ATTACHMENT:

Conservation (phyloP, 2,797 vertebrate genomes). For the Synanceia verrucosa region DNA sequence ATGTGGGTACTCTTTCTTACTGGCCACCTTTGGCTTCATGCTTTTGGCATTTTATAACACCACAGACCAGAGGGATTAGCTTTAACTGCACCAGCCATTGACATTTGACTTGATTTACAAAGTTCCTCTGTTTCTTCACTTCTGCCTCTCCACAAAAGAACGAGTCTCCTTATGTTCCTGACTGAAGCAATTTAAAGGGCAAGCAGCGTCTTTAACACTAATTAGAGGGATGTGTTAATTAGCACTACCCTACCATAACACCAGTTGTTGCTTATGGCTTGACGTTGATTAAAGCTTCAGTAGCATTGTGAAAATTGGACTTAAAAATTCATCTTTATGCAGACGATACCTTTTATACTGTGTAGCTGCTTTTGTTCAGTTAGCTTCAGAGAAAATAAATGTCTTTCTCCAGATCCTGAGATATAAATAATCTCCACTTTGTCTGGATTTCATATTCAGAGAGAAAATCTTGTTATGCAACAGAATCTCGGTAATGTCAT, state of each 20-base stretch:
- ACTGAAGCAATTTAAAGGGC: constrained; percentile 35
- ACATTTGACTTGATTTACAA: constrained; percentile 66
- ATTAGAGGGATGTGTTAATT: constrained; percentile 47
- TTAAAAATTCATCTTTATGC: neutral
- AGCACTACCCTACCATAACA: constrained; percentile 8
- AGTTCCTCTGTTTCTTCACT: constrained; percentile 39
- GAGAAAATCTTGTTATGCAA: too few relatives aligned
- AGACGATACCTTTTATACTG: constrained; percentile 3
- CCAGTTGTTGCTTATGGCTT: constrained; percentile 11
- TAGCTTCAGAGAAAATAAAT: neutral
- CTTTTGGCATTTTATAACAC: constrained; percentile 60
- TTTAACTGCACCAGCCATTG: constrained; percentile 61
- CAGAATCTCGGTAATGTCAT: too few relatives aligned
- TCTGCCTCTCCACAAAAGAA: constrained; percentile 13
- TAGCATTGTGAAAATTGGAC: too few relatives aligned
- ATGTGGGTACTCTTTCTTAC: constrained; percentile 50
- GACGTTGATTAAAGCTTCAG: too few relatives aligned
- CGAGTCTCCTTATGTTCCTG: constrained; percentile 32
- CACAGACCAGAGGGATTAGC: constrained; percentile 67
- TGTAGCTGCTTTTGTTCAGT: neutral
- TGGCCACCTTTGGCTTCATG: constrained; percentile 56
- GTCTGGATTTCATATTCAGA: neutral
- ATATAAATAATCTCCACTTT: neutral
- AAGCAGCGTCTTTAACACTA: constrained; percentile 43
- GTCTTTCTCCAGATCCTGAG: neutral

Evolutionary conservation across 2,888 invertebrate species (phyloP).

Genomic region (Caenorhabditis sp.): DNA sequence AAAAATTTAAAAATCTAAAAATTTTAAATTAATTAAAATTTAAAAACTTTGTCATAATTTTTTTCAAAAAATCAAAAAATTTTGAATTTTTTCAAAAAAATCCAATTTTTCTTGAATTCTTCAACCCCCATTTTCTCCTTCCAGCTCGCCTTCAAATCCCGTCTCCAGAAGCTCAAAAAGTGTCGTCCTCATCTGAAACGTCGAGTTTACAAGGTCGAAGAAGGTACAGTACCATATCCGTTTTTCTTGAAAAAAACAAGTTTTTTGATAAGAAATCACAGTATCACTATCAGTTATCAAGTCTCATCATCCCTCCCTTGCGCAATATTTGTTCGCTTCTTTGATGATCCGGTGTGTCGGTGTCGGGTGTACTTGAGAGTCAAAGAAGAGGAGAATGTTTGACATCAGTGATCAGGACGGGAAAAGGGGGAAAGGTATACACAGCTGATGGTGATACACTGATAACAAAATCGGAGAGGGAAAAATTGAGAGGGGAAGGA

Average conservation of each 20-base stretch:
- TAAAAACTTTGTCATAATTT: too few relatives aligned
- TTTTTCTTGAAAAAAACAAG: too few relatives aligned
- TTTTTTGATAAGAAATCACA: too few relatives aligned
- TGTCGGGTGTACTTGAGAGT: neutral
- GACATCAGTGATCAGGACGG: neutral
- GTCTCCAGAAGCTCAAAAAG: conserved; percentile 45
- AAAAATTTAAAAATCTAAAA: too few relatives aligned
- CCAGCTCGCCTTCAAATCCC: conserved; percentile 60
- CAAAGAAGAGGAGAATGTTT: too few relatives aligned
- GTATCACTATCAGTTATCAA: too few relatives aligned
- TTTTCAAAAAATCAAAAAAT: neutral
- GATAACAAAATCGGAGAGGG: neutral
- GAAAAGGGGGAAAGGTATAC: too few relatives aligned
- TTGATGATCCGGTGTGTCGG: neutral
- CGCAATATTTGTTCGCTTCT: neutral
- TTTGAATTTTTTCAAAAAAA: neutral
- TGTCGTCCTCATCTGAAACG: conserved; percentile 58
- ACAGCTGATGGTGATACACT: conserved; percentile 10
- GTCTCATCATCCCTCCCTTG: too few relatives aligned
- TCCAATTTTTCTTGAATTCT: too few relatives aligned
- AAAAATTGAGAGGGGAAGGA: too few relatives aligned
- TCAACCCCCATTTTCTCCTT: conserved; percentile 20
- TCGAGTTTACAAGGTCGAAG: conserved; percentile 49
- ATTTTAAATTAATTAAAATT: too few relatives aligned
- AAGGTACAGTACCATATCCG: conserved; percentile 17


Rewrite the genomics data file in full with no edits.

Conservation (phyloP, 2,797 vertebrate genomes). For the Synanceia verrucosa region DNA sequence ATGTGGGTACTCTTTCTTACTGGCCACCTTTGGCTTCATGCTTTTGGCATTTTATAACACCACAGACCAGAGGGATTAGCTTTAACTGCACCAGCCATTGACATTTGACTTGATTTACAAAGTTCCTCTGTTTCTTCACTTCTGCCTCTCCACAAAAGAACGAGTCTCCTTATGTTCCTGACTGAAGCAATTTAAAGGGCAAGCAGCGTCTTTAACACTAATTAGAGGGATGTGTTAATTAGCACTACCCTACCATAACACCAGTTGTTGCTTATGGCTTGACGTTGATTAAAGCTTCAGTAGCATTGTGAAAATTGGACTTAAAAATTCATCTTTATGCAGACGATACCTTTTATACTGTGTAGCTGCTTTTGTTCAGTTAGCTTCAGAGAAAATAAATGTCTTTCTCCAGATCCTGAGATATAAATAATCTCCACTTTGTCTGGATTTCATATTCAGAGAGAAAATCTTGTTATGCAACAGAATCTCGGTAATGTCAT, state of each 20-base stretch:
- ACTGAAGCAATTTAAAGGGC: constrained; percentile 35
- ACATTTGACTTGATTTACAA: constrained; percentile 66
- ATTAGAGGGATGTGTTAATT: constrained; percentile 47
- TTAAAAATTCATCTTTATGC: neutral
- AGCACTACCCTACCATAACA: constrained; percentile 8
- AGTTCCTCTGTTTCTTCACT: constrained; percentile 39
- GAGAAAATCTTGTTATGCAA: too few relatives aligned
- AGACGATACCTTTTATACTG: constrained; percentile 3
- CCAGTTGTTGCTTATGGCTT: constrained; percentile 11
- TAGCTTCAGAGAAAATAAAT: neutral
- CTTTTGGCATTTTATAACAC: constrained; percentile 60
- TTTAACTGCACCAGCCATTG: constrained; percentile 61
- CAGAATCTCGGTAATGTCAT: too few relatives aligned
- TCTGCCTCTCCACAAAAGAA: constrained; percentile 13
- TAGCATTGTGAAAATTGGAC: too few relatives aligned
- ATGTGGGTACTCTTTCTTAC: constrained; percentile 50
- GACGTTGATTAAAGCTTCAG: too few relatives aligned
- CGAGTCTCCTTATGTTCCTG: constrained; percentile 32
- CACAGACCAGAGGGATTAGC: constrained; percentile 67
- TGTAGCTGCTTTTGTTCAGT: neutral
- TGGCCACCTTTGGCTTCATG: constrained; percentile 56
- GTCTGGATTTCATATTCAGA: neutral
- ATATAAATAATCTCCACTTT: neutral
- AAGCAGCGTCTTTAACACTA: constrained; percentile 43
- GTCTTTCTCCAGATCCTGAG: neutral

Evolutionary conservation across 2,888 invertebrate species (phyloP).

Genomic region (Caenorhabditis sp.): DNA sequence AAAAATTTAAAAATCTAAAAATTTTAAATTAATTAAAATTTAAAAACTTTGTCATAATTTTTTTCAAAAAATCAAAAAATTTTGAATTTTTTCAAAAAAATCCAATTTTTCTTGAATTCTTCAACCCCCATTTTCTCCTTCCAGCTCGCCTTCAAATCCCGTCTCCAGAAGCTCAAAAAGTGTCGTCCTCATCTGAAACGTCGAGTTTACAAGGTCGAAGAAGGTACAGTACCATATCCGTTTTTCTTGAAAAAAACAAGTTTTTTGATAAGAAATCACAGTATCACTATCAGTTATCAAGTCTCATCATCCCTCCCTTGCGCAATATTTGTTCGCTTCTTTGATGATCCGGTGTGTCGGTGTCGGGTGTACTTGAGAGTCAAAGAAGAGGAGAATGTTTGACATCAGTGATCAGGACGGGAAAAGGGGGAAAGGTATACACAGCTGATGGTGATACACTGATAACAAAATCGGAGAGGGAAAAATTGAGAGGGGAAGGA

Average conservation of each 20-base stretch:
- TAAAAACTTTGTCATAATTT: too few relatives aligned
- TTTTTCTTGAAAAAAACAAG: too few relatives aligned
- TTTTTTGATAAGAAATCACA: too few relatives aligned
- TGTCGGGTGTACTTGAGAGT: neutral
- GACATCAGTGATCAGGACGG: neutral
- GTCTCCAGAAGCTCAAAAAG: conserved; percentile 45
- AAAAATTTAAAAATCTAAAA: too few relatives aligned
- CCAGCTCGCCTTCAAATCCC: conserved; percentile 60
- CAAAGAAGAGGAGAATGTTT: too few relatives aligned
- GTATCACTATCAGTTATCAA: too few relatives aligned
- TTTTCAAAAAATCAAAAAAT: neutral
- GATAACAAAATCGGAGAGGG: neutral
- GAAAAGGGGGAAAGGTATAC: too few relatives aligned
- TTGATGATCCGGTGTGTCGG: neutral
- CGCAATATTTGTTCGCTTCT: neutral
- TTTGAATTTTTTCAAAAAAA: neutral
- TGTCGTCCTCATCTGAAACG: conserved; percentile 58
- ACAGCTGATGGTGATACACT: conserved; percentile 10
- GTCTCATCATCCCTCCCTTG: too few relatives aligned
- TCCAATTTTTCTTGAATTCT: too few relatives aligned
- AAAAATTGAGAGGGGAAGGA: too few relatives aligned
- TCAACCCCCATTTTCTCCTT: conserved; percentile 20
- TCGAGTTTACAAGGTCGAAG: conserved; percentile 49
- ATTTTAAATTAATTAAAATT: too few relatives aligned
- AAGGTACAGTACCATATCCG: conserved; percentile 17